Proof of the rotation matrix is an extreme point of $\text{conv } SO(n)$

Define the set of rotation matrices:
\begin{aligned} SO(n) := \{X\in \textbf{R}^{n\times n}: X^TX=I, \text{det}(X)=1\} \end{aligned}

I want to prove that if $X\in SO(n)$, $X$ is an extreme point of conv $SO(n)$.

My work:

1. Suppose not. Then $X=(X_a+X_b)/2$ where $X_a,X_b\in$ conv $SO(n)$, $X_a,X_b$ are defined at the bottom.
2. By the definition of $SO(n)$, we have the following

\begin{align*} &\big(\frac{X_1+Y_1}{2}\big)^T\big(\frac{X_1+Y_1}{2}\big)=I \\ \Rightarrow \ \ & \frac{1}{4}X_1^TX_1+\frac{1}{4}X_1^TY_1+\frac{1}{4}Y_1^TX_1+\frac{1}{4}Y_1^TY_1=I \\ \Rightarrow \ \ & \frac{1}{4}(Y_1^TX_1 + X_1^TY_1)=\frac{1}{2}I \\ \Rightarrow \ \ & Y_1^TX_1+X_1^TY_1 = 2I \end{align*}

I have no idea how to come up with the contradiction.

The definition of conv $SO(n)$:

According to @stewbasic suggestion:

If $X_a, X_b\in$ conv $SO(n)$, then $X_a=\sum \theta_i X_i$ and $X_b=\sum \alpha_i Y_i$ where $X_i,Y_i\in SO(n)$. And $\sum \theta_i = 1, \sum \alpha_i=1$ and $\theta_i , \alpha_i \geq 0$. Consider the simplest case, $X_a=X_1$ and $X_b=Y_1$ with $X_1,Y_1\in SO(n)$. And go back to the proof above.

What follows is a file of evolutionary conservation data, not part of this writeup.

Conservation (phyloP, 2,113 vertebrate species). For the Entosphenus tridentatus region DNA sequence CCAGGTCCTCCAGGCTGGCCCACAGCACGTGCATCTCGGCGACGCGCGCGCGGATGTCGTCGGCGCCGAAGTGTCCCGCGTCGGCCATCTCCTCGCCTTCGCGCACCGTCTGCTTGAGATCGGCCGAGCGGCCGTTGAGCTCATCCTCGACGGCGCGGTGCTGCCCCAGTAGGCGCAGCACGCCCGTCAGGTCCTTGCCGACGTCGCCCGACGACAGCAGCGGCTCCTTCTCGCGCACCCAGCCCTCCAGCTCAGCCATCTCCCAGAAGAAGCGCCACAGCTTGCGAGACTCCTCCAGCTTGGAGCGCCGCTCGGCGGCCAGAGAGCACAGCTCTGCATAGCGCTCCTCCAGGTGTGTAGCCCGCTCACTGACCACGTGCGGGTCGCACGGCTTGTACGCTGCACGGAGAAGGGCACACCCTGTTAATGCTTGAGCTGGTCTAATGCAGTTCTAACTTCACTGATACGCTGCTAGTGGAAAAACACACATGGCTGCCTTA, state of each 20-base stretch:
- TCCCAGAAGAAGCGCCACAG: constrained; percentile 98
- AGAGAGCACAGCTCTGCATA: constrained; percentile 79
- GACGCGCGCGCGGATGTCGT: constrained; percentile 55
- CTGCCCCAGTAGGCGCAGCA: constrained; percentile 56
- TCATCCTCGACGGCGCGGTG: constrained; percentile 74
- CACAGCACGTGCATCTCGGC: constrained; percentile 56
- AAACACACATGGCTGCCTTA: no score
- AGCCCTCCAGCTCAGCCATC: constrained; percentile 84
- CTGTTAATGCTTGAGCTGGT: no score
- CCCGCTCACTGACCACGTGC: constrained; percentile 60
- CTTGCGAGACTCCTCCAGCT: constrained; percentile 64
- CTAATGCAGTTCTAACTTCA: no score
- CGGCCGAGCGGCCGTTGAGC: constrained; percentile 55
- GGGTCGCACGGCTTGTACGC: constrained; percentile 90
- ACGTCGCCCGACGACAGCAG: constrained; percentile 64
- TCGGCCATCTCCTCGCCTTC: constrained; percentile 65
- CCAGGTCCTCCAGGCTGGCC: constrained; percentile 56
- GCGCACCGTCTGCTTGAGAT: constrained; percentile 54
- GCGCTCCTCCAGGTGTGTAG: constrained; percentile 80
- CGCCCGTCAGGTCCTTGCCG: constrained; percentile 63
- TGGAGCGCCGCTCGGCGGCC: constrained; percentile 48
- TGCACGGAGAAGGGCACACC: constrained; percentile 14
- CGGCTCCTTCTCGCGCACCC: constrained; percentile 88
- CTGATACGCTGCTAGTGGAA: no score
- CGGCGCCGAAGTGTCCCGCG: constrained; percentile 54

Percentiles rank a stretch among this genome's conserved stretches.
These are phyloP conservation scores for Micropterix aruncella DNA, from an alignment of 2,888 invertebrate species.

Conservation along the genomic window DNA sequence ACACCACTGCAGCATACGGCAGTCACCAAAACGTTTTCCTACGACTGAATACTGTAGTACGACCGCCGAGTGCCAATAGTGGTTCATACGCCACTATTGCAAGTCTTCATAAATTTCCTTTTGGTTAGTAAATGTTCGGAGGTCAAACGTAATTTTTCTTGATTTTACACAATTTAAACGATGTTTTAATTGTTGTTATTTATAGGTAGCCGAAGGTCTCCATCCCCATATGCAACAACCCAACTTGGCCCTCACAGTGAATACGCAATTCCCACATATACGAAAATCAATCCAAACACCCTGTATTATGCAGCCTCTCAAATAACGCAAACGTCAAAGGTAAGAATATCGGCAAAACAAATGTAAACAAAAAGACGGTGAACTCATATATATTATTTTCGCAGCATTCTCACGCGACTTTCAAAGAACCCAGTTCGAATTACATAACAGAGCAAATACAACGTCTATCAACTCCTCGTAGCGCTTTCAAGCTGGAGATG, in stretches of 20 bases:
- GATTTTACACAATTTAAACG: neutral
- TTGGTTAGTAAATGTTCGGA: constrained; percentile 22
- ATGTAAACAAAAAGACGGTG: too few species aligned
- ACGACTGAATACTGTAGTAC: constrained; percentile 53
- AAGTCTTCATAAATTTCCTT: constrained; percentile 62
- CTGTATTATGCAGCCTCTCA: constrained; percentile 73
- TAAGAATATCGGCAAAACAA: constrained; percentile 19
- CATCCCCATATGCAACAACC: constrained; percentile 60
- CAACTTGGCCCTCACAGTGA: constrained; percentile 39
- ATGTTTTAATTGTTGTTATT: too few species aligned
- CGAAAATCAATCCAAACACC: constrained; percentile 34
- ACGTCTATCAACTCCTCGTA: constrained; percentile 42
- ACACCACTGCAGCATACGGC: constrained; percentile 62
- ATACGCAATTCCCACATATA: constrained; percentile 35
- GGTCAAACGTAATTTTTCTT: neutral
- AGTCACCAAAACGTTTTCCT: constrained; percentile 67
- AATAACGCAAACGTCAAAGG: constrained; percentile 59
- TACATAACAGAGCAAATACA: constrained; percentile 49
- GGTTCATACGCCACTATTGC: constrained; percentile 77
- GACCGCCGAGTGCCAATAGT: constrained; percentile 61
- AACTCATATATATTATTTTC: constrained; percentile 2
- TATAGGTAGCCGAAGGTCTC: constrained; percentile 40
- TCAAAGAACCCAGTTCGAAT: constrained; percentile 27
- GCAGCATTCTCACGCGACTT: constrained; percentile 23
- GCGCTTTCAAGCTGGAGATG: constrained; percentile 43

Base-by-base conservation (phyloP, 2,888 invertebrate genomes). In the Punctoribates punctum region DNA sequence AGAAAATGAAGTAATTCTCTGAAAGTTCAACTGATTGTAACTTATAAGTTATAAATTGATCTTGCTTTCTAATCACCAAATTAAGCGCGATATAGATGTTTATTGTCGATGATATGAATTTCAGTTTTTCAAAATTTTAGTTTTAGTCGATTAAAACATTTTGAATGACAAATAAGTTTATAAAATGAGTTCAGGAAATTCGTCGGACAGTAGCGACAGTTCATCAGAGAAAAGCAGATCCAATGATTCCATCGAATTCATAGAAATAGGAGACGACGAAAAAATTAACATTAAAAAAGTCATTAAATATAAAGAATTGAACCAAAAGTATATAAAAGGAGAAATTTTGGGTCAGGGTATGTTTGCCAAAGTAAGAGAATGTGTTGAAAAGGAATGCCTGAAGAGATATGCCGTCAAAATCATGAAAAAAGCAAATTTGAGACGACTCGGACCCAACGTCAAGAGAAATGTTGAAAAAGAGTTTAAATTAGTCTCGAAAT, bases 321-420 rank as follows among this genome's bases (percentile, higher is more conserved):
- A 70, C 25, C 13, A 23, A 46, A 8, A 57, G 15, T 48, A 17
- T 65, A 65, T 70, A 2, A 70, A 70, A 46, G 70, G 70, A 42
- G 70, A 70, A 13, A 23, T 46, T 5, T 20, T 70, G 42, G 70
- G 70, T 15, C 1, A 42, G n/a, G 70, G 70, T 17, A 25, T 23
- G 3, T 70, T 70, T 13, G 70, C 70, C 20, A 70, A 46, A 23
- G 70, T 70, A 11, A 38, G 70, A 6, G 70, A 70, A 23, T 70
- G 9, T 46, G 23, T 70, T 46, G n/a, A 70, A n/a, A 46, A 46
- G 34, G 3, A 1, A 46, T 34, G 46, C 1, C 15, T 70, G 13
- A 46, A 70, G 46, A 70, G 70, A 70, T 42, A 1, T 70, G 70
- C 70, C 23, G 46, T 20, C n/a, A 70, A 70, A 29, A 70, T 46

• The definition of the convex hull of $SO(n)$ is the set $\{a_1X_1+\ldots+a_kX_k:X_i\in SO(n),\,\sum_ia_i=1,\,a_i\geq0\}$. The theorem you state gives an alternate description, but I think the definition will be more useful for this question. In particular, you should be able to show that $\|Xv\|\leq\|v\|$ for $X$ in conv $SO(n)$ and $v\in\mathbb R^n$. – stewbasic Jun 30 '16 at 23:14
• @stewbasic I think it is the following $\|X\mu\|^2=(X\mu)^T(X\mu)=\mu^TX^TX\mu=\mu^T\mu=\|\mu\|^2$. – sleeve chen Jun 30 '16 at 23:22
• That shows $\|Xv\|=\|v\|$ for $X\in SO(n)$. What can you say if $X\in\text{conv }SO(n)$? – stewbasic Jun 30 '16 at 23:25
• using your expression $X_a=\sum\theta_iX_i$, try to show $\|X_av\|\leq\|v\|$. – stewbasic Jul 1 '16 at 0:52
• I was suggesting you use both the property of extreme points and the one I mentioned. If $\|X_av\|,\,\|X_bv\|\leq\|v\|$ and $\|\frac12(X_a+X_b)v\|=\|v\|$ for all $v$, then $X_a=X_b$. – stewbasic Jul 1 '16 at 1:22